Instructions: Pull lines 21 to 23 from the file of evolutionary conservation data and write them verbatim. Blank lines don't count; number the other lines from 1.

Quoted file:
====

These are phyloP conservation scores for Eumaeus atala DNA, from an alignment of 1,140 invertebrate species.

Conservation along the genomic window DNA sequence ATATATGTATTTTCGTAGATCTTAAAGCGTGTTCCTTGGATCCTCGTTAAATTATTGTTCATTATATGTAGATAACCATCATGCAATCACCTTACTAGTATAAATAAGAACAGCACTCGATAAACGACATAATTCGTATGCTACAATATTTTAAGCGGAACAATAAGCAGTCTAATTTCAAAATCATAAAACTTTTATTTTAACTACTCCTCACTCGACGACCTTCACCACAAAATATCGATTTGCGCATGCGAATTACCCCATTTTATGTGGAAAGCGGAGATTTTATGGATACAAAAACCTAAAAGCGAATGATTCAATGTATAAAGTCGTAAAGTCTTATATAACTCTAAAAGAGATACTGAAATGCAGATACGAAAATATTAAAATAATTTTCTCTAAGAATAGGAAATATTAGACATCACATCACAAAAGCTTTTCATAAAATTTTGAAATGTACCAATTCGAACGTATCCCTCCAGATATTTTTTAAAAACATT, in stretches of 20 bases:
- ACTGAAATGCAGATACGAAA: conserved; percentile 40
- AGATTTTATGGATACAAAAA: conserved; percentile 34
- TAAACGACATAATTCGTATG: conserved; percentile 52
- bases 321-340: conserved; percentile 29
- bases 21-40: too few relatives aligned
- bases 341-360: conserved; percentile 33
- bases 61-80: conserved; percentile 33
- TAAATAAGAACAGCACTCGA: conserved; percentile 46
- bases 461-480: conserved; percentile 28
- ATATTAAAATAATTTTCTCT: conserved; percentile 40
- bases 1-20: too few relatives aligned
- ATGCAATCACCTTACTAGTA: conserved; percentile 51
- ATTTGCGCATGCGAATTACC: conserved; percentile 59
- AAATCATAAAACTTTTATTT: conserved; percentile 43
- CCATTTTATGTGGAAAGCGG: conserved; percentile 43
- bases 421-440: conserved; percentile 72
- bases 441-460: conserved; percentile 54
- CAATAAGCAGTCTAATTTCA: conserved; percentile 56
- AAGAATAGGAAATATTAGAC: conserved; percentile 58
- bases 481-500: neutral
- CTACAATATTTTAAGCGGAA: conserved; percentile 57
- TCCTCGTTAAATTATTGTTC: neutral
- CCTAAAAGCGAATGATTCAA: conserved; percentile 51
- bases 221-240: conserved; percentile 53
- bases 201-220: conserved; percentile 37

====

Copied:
- AAGAATAGGAAATATTAGAC: conserved; percentile 58
- bases 481-500: neutral
- CTACAATATTTTAAGCGGAA: conserved; percentile 57